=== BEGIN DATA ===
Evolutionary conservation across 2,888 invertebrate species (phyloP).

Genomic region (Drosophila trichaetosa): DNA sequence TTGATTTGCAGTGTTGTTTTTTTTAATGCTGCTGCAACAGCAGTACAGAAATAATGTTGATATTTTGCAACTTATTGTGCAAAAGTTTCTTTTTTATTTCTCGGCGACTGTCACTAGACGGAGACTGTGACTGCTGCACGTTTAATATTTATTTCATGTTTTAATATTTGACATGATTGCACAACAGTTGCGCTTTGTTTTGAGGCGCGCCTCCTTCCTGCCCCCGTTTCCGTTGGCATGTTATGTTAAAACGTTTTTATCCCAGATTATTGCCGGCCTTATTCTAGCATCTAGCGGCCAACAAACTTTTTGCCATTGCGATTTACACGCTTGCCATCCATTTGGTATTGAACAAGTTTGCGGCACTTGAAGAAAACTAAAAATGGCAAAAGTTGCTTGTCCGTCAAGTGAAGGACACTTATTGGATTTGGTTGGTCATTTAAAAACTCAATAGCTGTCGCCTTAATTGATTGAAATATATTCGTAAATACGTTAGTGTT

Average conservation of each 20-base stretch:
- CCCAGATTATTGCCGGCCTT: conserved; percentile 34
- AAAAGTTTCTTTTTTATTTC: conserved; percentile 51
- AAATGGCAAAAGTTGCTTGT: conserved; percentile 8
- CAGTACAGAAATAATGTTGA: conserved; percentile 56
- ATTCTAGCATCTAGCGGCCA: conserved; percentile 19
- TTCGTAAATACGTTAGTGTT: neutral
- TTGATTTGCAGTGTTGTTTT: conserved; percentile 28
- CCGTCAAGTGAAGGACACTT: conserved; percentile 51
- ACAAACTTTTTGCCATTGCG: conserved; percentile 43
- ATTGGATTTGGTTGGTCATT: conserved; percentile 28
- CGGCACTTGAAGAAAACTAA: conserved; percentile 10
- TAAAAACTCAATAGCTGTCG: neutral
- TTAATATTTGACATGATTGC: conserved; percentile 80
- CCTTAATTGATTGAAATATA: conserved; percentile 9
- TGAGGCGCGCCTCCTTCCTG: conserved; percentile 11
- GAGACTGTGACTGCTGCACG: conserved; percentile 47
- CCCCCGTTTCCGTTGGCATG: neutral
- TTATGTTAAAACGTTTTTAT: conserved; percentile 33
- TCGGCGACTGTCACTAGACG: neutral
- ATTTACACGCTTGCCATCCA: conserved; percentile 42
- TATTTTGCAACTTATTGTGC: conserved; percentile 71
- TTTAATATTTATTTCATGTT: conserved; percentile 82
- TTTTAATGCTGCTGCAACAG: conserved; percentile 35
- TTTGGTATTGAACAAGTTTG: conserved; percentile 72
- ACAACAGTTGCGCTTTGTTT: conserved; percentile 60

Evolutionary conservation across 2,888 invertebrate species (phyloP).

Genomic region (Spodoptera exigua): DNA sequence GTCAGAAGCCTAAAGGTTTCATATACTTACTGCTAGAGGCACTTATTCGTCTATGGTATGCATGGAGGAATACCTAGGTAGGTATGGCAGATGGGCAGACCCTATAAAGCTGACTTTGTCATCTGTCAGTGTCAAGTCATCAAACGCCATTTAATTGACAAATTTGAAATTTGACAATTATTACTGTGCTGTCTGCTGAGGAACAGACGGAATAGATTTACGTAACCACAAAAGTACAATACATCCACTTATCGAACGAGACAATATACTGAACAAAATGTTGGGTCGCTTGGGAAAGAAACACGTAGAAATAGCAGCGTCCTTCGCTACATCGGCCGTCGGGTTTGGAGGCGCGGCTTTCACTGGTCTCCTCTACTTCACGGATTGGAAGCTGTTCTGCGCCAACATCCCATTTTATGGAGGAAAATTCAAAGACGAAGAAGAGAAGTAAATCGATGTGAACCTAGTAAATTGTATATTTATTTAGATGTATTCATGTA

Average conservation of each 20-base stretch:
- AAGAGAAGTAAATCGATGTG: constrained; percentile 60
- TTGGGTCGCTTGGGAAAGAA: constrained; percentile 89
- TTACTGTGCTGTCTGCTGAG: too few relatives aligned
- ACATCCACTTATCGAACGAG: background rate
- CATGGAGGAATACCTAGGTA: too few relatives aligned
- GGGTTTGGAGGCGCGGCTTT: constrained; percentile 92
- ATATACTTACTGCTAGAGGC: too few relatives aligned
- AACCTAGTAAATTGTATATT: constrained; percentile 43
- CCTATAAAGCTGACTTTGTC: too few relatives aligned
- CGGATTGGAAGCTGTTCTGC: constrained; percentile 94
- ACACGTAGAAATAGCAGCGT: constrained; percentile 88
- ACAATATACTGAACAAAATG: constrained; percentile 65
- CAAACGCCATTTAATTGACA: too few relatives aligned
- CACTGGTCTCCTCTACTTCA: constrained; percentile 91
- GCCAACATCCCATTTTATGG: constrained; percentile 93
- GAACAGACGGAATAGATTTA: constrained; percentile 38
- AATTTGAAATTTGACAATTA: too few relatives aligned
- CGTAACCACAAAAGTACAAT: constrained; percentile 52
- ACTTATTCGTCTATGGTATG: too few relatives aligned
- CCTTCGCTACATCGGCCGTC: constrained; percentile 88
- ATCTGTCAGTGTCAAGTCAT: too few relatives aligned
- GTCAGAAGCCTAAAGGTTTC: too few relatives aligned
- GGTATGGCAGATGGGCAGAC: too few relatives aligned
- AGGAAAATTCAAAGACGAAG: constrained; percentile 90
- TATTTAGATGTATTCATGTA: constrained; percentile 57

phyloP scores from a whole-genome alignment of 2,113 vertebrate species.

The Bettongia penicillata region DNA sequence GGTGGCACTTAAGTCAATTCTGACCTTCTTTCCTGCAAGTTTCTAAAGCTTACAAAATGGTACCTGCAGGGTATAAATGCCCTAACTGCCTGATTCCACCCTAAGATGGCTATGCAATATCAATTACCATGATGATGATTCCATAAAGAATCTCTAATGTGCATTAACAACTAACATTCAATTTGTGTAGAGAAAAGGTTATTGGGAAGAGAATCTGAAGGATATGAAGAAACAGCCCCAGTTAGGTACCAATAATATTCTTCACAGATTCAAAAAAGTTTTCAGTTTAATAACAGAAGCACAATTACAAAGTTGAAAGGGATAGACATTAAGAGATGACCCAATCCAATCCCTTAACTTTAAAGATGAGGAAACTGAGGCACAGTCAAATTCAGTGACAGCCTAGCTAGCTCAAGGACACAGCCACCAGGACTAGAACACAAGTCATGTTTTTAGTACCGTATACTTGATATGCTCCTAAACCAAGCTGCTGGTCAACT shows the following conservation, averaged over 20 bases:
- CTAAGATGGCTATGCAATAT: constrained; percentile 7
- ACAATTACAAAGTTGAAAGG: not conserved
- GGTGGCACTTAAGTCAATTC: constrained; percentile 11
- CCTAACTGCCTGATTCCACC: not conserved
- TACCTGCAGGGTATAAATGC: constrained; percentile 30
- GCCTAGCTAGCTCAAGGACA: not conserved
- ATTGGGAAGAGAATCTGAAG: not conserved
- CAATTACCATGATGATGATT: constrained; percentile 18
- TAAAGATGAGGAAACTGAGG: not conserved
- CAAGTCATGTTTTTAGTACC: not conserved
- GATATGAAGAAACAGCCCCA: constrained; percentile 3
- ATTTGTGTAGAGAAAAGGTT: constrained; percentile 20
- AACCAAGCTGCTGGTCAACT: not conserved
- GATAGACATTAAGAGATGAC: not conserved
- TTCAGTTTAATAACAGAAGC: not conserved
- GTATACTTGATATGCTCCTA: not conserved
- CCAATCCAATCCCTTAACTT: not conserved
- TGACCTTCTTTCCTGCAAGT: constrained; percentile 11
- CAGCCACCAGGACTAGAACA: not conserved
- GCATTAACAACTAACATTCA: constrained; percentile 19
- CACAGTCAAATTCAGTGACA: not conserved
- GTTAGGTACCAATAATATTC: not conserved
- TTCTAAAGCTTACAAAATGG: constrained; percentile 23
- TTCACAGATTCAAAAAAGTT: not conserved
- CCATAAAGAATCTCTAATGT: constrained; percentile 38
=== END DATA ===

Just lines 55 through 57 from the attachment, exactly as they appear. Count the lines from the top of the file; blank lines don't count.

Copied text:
- AGGAAAATTCAAAGACGAAG: constrained; percentile 90
- TATTTAGATGTATTCATGTA: constrained; percentile 57

phyloP scores from a whole-genome alignment of 2,113 vertebrate species.